Bubba Watson’s favorite memory from two years ago at Quail Hollow wasn’t how close he came to winning.
“That was the first time I beat Tiger Woods,” Watson said Wednesday. “And you can tell him that.”
REVIEW QUAIL HOLLOW
2011 WELLS FARGO CHAMPIONSHIP
The trek around Quail Hollow concludes with "the Green Mile" -- the 478-yard, par-4 16th hole; 217-yard, par-3 17th hole; and 478-yard, par-4 18th hole, which consistently rank as the three toughest tests on the course.
That kind of celebration for besting Woods is fading these days as it becomes more routine. And Watson thinks he knows why Woods is struggling: too much thinking.
“I’ll just go ahead and say it. I think Tiger’s going the wrong way,” Watson said. “I think he’s so mental right now with his swing. Just go ahead and play golf. He used to hit shots, he used to bomb it, he used to do all that stuff.
“In 1997, I think he did pretty good. He won the Masters by 48 shots, whatever he won it by.”
Woods’ last victory came at the Australian Masters in 2009. That was followed by a sex scandal, coaching changes, swing tinkering and now another left knee injury at the Masters last month that forced him to skip this week’s tournament.
Woods, who won at Quail Hollow in 2007, finished fourth in 2009, two strokes behind winner Sean O’Hair and one behind Watson.
“When he came off he saw me standing right there and I was smiling,” Watson said about Woods. “He said, ‘I know.’ He knew that I beat him for the first time.”
Most of the field beat Woods last year, when he missed the cut with his highest 36-hole score. His struggles have led some to question whether he’ll get the five more major championship titles needed to break Jack Nicklaus’ record of 18.
“Sometimes I think a lot of the great players, they get too wrapped up in the mental part,” Watson said.
The carefree Watson, who won his second title of the year last weekend at New Orleans in a playoff, has never spent much time worrying about his swing or mechanics.
“When you start talk about other people trying to help you with your swing, look at this, look at that, I think they take a step back. So I’m hoping they all get coaches,” Watson said, smiling. “Come on, Rickie (Fowler), get you a coach.”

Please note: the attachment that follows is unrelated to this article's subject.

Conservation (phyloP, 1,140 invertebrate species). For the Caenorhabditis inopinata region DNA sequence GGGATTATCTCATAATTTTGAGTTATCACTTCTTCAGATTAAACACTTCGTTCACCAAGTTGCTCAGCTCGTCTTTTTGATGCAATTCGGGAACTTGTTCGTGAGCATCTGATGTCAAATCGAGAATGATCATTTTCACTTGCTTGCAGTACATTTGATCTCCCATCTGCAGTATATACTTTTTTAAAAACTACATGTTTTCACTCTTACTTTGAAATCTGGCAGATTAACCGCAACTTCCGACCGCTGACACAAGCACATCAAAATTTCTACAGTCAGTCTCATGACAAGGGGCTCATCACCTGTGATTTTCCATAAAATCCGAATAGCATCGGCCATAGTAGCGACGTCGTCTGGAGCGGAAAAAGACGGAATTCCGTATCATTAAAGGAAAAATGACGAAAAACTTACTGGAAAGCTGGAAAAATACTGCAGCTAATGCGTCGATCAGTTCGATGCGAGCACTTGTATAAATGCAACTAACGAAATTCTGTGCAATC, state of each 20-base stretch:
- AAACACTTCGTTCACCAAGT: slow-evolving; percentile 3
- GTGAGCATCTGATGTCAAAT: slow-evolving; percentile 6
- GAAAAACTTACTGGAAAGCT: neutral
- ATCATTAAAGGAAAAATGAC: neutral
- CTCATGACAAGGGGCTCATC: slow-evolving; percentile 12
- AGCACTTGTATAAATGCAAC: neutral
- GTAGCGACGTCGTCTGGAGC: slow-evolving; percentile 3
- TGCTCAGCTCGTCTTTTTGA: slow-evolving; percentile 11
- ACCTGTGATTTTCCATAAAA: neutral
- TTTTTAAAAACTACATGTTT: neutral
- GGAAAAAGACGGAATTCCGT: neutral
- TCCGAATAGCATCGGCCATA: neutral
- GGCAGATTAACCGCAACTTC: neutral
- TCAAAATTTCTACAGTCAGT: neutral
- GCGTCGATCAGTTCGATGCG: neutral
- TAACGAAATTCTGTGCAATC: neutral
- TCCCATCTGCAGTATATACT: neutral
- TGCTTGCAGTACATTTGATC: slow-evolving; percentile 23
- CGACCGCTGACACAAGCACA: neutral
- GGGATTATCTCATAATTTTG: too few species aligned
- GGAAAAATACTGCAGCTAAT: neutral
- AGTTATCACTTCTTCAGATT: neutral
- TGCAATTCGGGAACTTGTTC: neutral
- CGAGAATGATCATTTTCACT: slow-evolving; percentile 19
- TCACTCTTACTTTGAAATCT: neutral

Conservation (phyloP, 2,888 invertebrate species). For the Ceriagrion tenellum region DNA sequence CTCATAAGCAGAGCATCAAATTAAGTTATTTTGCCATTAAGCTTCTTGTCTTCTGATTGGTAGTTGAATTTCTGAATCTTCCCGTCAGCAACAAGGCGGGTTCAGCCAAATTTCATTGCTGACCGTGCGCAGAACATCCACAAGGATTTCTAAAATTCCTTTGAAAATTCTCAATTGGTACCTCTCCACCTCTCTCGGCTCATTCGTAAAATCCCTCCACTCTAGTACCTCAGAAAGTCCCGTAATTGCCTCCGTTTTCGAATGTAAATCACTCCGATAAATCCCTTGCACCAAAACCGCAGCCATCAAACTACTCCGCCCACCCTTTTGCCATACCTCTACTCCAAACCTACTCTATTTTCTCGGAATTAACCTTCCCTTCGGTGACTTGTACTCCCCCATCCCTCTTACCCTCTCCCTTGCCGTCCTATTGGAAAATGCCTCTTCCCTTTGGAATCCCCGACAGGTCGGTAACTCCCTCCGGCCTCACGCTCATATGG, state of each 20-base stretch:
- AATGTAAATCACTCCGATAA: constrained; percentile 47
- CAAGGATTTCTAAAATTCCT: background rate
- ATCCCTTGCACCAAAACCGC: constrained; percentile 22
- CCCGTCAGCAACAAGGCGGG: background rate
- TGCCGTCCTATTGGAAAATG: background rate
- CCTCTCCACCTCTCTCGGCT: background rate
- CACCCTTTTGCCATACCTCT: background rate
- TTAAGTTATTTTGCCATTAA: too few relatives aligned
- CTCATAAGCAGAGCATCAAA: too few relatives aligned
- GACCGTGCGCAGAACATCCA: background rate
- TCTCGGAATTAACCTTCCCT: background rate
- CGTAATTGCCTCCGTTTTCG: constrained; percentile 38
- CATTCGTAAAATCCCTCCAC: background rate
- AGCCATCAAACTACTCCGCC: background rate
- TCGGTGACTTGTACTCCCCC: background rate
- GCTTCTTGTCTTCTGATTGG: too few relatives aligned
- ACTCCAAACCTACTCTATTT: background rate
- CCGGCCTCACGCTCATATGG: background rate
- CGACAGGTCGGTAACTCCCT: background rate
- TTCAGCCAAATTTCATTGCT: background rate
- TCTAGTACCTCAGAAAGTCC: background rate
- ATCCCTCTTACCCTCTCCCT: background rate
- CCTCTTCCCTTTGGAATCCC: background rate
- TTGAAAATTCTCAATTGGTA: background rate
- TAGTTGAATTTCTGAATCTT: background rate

ARNIE’S SUPPORT: Webb Simpson has earned Arnold Palmer’s respect for the way he handled a bad-luck, one-stroke penalty Sunday.
Simpson, winless on the PGA Tour, was leading at New Orleans by one shot and his ball was less than a foot from the cup on the 15th green when it moved. Simpson believed it was caused by the wind.
It didn’t matter. Since Simpson had already addressed the ball, he was assessed a one-stroke penalty. Simpson ended up losing to Watson in a playoff.
The U.S. Golf Association said this week it’s discussing modifying the rule. The 81-year-old Palmer, after a rare round of public golf in the pro-am Wednesday, thinks it should.
“I think they’ll look into that properly and I hope they find something to do that will alleviate things like happened to Webb last week,” Palmer said. “He really deserved a little better fate. But he handled it extremely well, and that’s kind of the name of the game as far as I’m concerned.
“He handled it well. He’s a good player and he will win down the road. That’s the important thing.”
TESTING: In anticipation of hosting the 2017 PGA Championship in the middle of a Southern summer, Quail Hollow is testing strands of Bermuda grass on the chipping green in the practice area.
Golfer Mark Wilson believes that could make already treacherous greens full of “double- and triple-breakers” even more difficult to navigate.
“I couldn’t get a ball to stop on that green within 20 feet of the hole,” Wilson said of the chipping green.
Quail Hollow, which plays with overseeded rye grass for this tournament, will switch to Bermuda for the PGA Championship because of the intense heat that’s expected in August.
“When they put that grass in and with these humps and bumps and then all of a sudden throwing in rock-hard greens into it that won’t hold, it’s going to be a crazy challenge,” Wilson said.